Our History of Food & Drink Collection is full of surprises, including recipes, household management guides, books on nutrition and dietetics, advertising ephemera, children’s cookbooks and nutrition publications, and information on the history of cocktails in America. We’re working hard to add some original materials, too, and we now house more than two dozen handwritten receipt books, compiled recipe collections, and faculty papers. This “How to Cook a Husband” was a small manuscript item discovered among a box of publications in 2010. And its catchy title was hard to resist.

Like many manuscript materials, handwriting is always a challenge. In general, if you spend a few minutes with it, you’ll get the hang of it. In the meantime, here’s a transcript:

A good many husbands are utterly spoiled by mismanagement in cooking, and do not turn out tender or good. Some go about the task as if their husbands were balloons. They blow them up, others keep them constantly in hot water, others let them freeze by their carelessness and indifference. Some keep them in a stew by their irritating way and words. Other roast them. Some keep them in a pickle all their lives.

It cannot be supposed a husband will be tender or good so managed but they are truly delicious when properly treated.

In selecting your husband, you must not be guided by a silvery appearance, as in buying mackerel, or by the golden tint as in salmon. Be sure you select him yourself as tastes differ and be sure you do not look for him at market for the best are always brought to the door.

It is far better not to have any unless you patiently learn how to cook them. A preserving kettle lined with the finest porcelain must be used, yet if you have but an earthen pipkin, it will do if carefully handled. See that the linen in which you wrap him is nicely washed & mended and with the required buttons and strings neatly sewed on.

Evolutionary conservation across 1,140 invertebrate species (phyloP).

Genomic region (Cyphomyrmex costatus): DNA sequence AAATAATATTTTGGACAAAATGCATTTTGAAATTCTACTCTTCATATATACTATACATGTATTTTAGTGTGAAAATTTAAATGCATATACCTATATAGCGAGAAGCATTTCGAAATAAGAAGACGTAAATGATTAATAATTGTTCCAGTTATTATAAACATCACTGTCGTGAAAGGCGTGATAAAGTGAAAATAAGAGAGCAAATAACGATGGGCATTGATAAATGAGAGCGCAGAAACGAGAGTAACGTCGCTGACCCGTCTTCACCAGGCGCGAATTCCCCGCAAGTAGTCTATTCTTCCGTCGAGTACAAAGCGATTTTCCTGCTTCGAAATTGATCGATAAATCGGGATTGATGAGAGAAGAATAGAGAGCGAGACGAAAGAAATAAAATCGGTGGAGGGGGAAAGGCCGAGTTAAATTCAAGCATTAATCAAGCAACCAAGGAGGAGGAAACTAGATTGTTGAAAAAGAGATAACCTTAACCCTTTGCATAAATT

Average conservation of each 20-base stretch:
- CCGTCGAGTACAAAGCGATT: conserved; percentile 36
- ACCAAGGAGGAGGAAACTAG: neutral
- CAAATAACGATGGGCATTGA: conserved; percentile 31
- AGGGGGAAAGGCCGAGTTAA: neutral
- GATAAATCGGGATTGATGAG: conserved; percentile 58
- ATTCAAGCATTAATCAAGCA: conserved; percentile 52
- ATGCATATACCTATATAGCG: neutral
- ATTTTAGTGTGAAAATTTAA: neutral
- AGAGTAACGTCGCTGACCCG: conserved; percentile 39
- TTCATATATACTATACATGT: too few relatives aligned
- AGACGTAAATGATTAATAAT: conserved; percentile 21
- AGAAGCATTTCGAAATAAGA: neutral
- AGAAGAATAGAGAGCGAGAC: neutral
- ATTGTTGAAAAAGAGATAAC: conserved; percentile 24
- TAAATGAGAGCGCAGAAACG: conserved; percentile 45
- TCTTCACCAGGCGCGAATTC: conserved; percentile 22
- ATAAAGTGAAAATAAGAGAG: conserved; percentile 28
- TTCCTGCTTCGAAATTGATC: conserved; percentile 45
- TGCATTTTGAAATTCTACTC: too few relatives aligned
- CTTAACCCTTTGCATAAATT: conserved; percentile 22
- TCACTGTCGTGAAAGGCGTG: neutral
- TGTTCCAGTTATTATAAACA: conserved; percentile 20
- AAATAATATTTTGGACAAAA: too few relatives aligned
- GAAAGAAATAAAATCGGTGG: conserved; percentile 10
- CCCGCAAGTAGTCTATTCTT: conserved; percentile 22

Lie him in the kettle with a strong silken cord called Comfort, as the one called duty is apt to be weak. They are apt to fly out of the kettle and get burnt and crunchy on the edges since like crabs or oysters you have to cook them alive. Make a good steady fire out of love, neatness and cheerfulness. Set your husband as near this as seems to agree with him. If he sputter and fizz, do not grow anxious. Some do this until quite done.

Add a little sugar in the form confectioners call kisses & spice if used with judgement may be added. No sharp instrument must be stuck into him to see if he is tender. Stir him gently and you cannot fail to know when he is done.

If thus treated, you will find him digestible, agreeing nicely with you as long as you do not grow careless and stick him in too cold a place.

The contents are based on a popular story that uses cooking metaphors to instruct young women in treating their husbands well (assuming, of course, that a young lady has already locate and hook a young man). Although the creator of the original story is unknown, the story is thought to have originated in New England in the early 1880s. A finding aid for this collection is available online.

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